Vector editors, like Adobe Illustrator, can be handy tools for designers to make communication documents – overhead maps, diagrams, etc. If you’re a designer like me, though, you may not exactly be an expert in Illustrator, and maybe you only use it just often enough to forget all the tricks you learned last time.  Or perhaps you are a student or fledgling designer who doesn’t have access to Illustrator, how do you do Illustrator tricks in free vector programs?

My department head at Insomniac, Mike Ellis, taught me these Illustrator tips which I find extremely helpful when making 2D maps.  In turn, I dug around to see if the same things could be done in a free vector editing program.  I looked at Aviary Raven, a browser-based vector editor.  Most of these beginner-tricks have some comparable versions in Inkscape, but Raven is still a bit simple (although supposedly Booleans are planned for the future, so hopefully it’ll get there too).  For now I’ll stick to Illustrator and Inkscape.

Now, onto the tips!  Note, that I am using Adobe Illustrator CS4 and Inkscape 0.48 for these examples.  They may or may not apply in older versions of the programs.

Booleans and You…leans

Let’s say you want to do a quick 2D overhead map, and just want to lay out some quick-and-dirty floor plans. You can use the boolean features in Illustrator to quickly make a single irregular shape out of a bunch of rectangles. Try this…


  1. Lay out a big gray rectangle as the basis for your floorplan. (M for rectangle tool)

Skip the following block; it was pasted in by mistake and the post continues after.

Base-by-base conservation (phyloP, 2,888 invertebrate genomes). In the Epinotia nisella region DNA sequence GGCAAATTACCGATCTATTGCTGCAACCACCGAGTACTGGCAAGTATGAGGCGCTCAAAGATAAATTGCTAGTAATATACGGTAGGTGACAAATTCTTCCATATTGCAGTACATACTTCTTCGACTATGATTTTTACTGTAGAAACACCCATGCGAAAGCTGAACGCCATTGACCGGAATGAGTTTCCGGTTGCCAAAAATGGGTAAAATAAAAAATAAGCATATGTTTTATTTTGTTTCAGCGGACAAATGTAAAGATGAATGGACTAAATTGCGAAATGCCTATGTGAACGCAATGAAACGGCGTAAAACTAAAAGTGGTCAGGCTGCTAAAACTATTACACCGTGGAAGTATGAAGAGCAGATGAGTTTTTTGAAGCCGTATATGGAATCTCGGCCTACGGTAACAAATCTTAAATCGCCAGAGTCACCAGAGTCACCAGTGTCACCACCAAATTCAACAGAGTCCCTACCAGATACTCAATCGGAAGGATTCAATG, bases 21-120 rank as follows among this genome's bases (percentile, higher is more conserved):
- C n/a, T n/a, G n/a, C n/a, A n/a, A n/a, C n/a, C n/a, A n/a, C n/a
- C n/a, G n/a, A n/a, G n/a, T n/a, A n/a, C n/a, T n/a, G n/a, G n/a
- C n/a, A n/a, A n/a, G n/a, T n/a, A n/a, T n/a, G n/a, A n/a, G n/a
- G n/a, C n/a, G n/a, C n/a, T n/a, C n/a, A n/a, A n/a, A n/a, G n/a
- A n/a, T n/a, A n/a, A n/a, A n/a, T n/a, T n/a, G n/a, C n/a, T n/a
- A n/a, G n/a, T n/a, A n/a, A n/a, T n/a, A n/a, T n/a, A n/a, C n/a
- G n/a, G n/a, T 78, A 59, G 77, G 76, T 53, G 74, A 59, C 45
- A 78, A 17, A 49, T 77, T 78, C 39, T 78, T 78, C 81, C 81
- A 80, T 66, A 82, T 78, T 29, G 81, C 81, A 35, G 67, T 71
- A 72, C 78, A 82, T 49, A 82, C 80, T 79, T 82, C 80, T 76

2. Lay down several white rectangles to represent different rooms.
  3. Draw rectangles overlapping rooms where you want the doors to go.
  4. Select all the shapes. (V will put you in Select mode)
  5. To get to the boolean operations, go to Window -> Pathfinder (or Shift CTRL F9)
  6. Click the second option under Shape Modes, “Minus Front.”  This will subtract all the white boxes from the big gray box, leaving you with an irregular shape for your room.  You can adjust this new shape by messing around with all the new anchor points.


You can also do the same thing in Inkscape, it just takes two different boolean steps instead of one.
  1. In Inkscape, follow steps 1-3 above (F4 for rectangle tool)
  2. First select all of the white boxes (F1 for Select mode)
  3. Go to Path -> Union (or CTRL +) to combine all of these top level shapes into one big shape
  4. Now select all the shapes
  5. Path -> Difference (or CTRL -) will subtract the white shape from the gray shape, leaving your new irregular room shape.

Duplicating Stuff at a Radial Offset

Sometimes  you want to make a layout of something with even spacing, and want to do so without having to think too hard.  This tip lets you easily create shapes (or groups of shapes) at a radial offset.  Let’s say we want to make a little yard surrounded by evenly-spaced columns.


  1. Make your shape, or group of shapes, and select them
  2. Press “R” to go into rotate mode, now wherever you click will place the pivot point for the rotation.  You’ll want to place it directly below your shape, where you’d want the center of the yard to be.